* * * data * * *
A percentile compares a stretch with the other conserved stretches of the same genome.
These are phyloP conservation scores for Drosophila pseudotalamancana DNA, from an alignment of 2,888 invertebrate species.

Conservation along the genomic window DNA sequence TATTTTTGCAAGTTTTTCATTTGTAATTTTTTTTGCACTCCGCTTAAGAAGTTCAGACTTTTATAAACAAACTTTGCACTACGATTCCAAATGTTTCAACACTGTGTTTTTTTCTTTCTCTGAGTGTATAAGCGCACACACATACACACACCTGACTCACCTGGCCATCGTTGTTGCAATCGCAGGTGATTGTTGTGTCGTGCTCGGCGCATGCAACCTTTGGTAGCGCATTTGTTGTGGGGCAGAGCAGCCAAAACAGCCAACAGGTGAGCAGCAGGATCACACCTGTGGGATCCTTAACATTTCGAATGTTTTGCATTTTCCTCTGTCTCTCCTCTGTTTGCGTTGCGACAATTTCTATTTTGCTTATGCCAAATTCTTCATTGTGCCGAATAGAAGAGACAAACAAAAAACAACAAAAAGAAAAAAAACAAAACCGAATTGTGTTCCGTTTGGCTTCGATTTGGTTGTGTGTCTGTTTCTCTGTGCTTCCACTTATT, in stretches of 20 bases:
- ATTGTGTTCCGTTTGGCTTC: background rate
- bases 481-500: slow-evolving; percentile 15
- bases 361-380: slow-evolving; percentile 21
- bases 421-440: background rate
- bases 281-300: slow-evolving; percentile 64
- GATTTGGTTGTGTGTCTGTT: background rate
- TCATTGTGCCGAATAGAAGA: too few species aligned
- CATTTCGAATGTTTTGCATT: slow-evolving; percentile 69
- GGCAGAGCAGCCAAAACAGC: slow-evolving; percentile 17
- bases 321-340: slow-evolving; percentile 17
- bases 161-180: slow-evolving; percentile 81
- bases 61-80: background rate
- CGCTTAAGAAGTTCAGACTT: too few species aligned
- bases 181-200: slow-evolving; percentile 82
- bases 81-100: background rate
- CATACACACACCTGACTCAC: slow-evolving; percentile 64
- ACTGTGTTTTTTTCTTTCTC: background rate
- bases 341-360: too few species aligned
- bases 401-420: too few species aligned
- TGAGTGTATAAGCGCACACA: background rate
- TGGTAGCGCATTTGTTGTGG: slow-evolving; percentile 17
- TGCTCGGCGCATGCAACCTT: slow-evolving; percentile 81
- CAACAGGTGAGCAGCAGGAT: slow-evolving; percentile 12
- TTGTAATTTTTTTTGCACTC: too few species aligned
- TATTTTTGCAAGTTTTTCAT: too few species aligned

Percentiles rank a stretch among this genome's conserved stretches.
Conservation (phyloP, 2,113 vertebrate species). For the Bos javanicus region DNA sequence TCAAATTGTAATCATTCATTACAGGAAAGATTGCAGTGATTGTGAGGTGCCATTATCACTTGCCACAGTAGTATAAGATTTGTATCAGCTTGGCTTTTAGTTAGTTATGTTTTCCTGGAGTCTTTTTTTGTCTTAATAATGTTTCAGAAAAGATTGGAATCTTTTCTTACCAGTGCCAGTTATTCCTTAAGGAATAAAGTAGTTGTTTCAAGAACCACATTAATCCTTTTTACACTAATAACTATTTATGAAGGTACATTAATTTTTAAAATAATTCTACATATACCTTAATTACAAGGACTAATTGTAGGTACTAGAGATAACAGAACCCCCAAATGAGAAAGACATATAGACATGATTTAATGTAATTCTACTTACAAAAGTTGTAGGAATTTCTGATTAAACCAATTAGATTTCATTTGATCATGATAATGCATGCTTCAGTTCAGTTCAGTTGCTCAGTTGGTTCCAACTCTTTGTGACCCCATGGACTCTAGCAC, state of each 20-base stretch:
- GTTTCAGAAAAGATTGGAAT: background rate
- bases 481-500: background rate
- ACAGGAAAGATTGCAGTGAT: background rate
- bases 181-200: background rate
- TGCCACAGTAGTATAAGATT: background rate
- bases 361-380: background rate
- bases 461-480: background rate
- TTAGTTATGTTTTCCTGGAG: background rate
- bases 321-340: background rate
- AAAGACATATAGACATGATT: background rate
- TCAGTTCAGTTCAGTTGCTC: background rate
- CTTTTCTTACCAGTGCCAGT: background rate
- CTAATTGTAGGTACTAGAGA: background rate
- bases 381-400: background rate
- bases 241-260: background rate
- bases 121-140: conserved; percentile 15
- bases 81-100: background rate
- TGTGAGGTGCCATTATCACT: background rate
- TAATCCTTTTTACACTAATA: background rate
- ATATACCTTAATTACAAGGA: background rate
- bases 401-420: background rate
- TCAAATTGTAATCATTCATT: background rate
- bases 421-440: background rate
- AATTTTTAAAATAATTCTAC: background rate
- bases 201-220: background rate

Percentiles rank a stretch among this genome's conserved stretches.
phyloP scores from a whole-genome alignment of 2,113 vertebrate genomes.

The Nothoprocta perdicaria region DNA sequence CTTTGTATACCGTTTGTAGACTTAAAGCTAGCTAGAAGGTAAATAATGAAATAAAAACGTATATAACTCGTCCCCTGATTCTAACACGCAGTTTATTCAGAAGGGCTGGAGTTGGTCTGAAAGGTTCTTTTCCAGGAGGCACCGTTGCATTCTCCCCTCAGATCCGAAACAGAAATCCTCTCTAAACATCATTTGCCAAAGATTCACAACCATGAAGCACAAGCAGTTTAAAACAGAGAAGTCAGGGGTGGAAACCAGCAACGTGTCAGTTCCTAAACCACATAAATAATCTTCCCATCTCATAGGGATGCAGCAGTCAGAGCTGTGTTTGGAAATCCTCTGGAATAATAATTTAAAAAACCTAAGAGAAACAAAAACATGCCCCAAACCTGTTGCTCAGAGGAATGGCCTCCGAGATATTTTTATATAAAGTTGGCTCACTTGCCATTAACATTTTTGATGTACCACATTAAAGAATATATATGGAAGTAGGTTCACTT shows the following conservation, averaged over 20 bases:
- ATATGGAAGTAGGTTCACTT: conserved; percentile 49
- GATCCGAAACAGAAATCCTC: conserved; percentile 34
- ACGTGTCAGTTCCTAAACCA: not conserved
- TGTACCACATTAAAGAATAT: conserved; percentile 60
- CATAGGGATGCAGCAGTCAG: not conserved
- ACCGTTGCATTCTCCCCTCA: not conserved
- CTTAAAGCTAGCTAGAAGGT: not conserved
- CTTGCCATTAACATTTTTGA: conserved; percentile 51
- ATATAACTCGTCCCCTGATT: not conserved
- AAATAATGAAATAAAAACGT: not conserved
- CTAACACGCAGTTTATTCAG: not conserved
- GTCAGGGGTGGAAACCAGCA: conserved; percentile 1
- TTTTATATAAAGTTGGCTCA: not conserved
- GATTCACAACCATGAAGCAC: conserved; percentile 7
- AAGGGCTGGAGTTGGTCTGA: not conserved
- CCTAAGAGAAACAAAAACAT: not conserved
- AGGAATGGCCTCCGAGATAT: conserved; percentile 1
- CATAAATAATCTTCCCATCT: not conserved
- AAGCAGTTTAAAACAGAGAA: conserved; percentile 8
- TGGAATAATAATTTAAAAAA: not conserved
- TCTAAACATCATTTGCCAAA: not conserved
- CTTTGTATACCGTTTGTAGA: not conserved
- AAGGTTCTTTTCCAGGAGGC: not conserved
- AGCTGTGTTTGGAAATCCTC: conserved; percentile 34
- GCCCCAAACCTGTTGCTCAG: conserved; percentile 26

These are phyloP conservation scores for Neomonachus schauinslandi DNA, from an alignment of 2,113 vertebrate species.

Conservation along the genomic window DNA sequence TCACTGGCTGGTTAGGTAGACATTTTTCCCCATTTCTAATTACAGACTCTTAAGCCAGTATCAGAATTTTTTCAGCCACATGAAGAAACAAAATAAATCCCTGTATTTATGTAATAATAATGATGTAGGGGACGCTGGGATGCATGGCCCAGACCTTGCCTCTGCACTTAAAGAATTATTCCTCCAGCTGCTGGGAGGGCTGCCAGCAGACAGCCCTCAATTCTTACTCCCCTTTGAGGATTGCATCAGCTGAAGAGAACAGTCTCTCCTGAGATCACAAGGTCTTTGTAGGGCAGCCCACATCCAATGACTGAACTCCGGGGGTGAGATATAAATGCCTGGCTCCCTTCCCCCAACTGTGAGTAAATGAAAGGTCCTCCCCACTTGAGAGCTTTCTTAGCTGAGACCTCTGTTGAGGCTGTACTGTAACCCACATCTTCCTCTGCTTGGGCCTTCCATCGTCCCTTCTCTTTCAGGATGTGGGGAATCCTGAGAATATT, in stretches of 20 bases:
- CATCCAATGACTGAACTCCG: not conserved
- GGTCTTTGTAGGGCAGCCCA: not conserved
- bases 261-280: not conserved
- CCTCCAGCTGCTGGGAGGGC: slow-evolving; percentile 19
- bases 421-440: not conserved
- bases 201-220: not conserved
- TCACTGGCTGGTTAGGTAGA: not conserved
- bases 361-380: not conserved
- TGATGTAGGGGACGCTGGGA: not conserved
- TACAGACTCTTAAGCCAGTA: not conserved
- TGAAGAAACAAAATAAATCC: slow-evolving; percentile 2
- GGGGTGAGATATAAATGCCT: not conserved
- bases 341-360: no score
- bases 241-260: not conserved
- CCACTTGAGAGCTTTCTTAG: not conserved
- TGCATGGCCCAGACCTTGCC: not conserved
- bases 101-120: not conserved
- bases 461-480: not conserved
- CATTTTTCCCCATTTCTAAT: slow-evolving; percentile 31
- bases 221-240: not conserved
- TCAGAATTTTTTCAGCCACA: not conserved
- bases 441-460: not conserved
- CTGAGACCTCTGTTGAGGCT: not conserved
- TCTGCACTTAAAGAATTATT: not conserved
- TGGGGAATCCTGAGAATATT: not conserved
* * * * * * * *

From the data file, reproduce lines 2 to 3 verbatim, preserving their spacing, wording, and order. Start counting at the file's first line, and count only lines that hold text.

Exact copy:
These are phyloP conservation scores for Drosophila pseudotalamancana DNA, from an alignment of 2,888 invertebrate species.

Conservation along the genomic window DNA sequence TATTTTTGCAAGTTTTTCATTTGTAATTTTTTTTGCACTCCGCTTAAGAAGTTCAGACTTTTATAAACAAACTTTGCACTACGATTCCAAATGTTTCAACACTGTGTTTTTTTCTTTCTCTGAGTGTATAAGCGCACACACATACACACACCTGACTCACCTGGCCATCGTTGTTGCAATCGCAGGTGATTGTTGTGTCGTGCTCGGCGCATGCAACCTTTGGTAGCGCATTTGTTGTGGGGCAGAGCAGCCAAAACAGCCAACAGGTGAGCAGCAGGATCACACCTGTGGGATCCTTAACATTTCGAATGTTTTGCATTTTCCTCTGTCTCTCCTCTGTTTGCGTTGCGACAATTTCTATTTTGCTTATGCCAAATTCTTCATTGTGCCGAATAGAAGAGACAAACAAAAAACAACAAAAAGAAAAAAAACAAAACCGAATTGTGTTCCGTTTGGCTTCGATTTGGTTGTGTGTCTGTTTCTCTGTGCTTCCACTTATT, in stretches of 20 bases: